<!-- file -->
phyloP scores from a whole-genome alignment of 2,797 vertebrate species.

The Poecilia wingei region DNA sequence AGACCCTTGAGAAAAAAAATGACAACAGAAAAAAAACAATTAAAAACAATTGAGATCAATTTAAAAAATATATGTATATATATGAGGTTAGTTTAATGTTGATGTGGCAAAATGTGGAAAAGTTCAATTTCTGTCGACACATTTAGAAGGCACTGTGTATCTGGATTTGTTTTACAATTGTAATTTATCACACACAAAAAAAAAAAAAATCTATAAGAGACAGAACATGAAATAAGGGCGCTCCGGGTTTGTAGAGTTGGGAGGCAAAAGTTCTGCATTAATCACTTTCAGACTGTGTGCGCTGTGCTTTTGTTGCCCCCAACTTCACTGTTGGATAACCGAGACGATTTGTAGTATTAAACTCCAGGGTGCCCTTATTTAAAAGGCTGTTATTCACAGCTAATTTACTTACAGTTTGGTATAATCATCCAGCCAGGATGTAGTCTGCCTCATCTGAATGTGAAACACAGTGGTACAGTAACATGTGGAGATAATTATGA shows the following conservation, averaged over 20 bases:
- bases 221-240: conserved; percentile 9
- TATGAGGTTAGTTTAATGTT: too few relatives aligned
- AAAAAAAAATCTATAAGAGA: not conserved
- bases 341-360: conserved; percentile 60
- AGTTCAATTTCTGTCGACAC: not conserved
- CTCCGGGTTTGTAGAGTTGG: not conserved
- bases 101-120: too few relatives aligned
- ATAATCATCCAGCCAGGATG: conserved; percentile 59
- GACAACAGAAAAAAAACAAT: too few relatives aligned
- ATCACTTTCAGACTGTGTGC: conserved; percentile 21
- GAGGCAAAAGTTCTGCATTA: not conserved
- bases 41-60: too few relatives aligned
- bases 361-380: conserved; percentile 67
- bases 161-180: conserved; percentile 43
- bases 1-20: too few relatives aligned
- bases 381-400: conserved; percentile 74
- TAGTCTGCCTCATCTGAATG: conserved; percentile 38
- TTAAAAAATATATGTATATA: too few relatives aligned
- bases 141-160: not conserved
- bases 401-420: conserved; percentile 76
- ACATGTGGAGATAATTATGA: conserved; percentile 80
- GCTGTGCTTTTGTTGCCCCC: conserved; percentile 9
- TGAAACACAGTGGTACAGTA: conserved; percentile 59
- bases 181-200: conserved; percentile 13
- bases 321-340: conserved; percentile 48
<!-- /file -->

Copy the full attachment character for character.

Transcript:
phyloP scores from a whole-genome alignment of 2,797 vertebrate species.

The Poecilia wingei region DNA sequence AGACCCTTGAGAAAAAAAATGACAACAGAAAAAAAACAATTAAAAACAATTGAGATCAATTTAAAAAATATATGTATATATATGAGGTTAGTTTAATGTTGATGTGGCAAAATGTGGAAAAGTTCAATTTCTGTCGACACATTTAGAAGGCACTGTGTATCTGGATTTGTTTTACAATTGTAATTTATCACACACAAAAAAAAAAAAAATCTATAAGAGACAGAACATGAAATAAGGGCGCTCCGGGTTTGTAGAGTTGGGAGGCAAAAGTTCTGCATTAATCACTTTCAGACTGTGTGCGCTGTGCTTTTGTTGCCCCCAACTTCACTGTTGGATAACCGAGACGATTTGTAGTATTAAACTCCAGGGTGCCCTTATTTAAAAGGCTGTTATTCACAGCTAATTTACTTACAGTTTGGTATAATCATCCAGCCAGGATGTAGTCTGCCTCATCTGAATGTGAAACACAGTGGTACAGTAACATGTGGAGATAATTATGA shows the following conservation, averaged over 20 bases:
- bases 221-240: conserved; percentile 9
- TATGAGGTTAGTTTAATGTT: too few relatives aligned
- AAAAAAAAATCTATAAGAGA: not conserved
- bases 341-360: conserved; percentile 60
- AGTTCAATTTCTGTCGACAC: not conserved
- CTCCGGGTTTGTAGAGTTGG: not conserved
- bases 101-120: too few relatives aligned
- ATAATCATCCAGCCAGGATG: conserved; percentile 59
- GACAACAGAAAAAAAACAAT: too few relatives aligned
- ATCACTTTCAGACTGTGTGC: conserved; percentile 21
- GAGGCAAAAGTTCTGCATTA: not conserved
- bases 41-60: too few relatives aligned
- bases 361-380: conserved; percentile 67
- bases 161-180: conserved; percentile 43
- bases 1-20: too few relatives aligned
- bases 381-400: conserved; percentile 74
- TAGTCTGCCTCATCTGAATG: conserved; percentile 38
- TTAAAAAATATATGTATATA: too few relatives aligned
- bases 141-160: not conserved
- bases 401-420: conserved; percentile 76
- ACATGTGGAGATAATTATGA: conserved; percentile 80
- GCTGTGCTTTTGTTGCCCCC: conserved; percentile 9
- TGAAACACAGTGGTACAGTA: conserved; percentile 59
- bases 181-200: conserved; percentile 13
- bases 321-340: conserved; percentile 48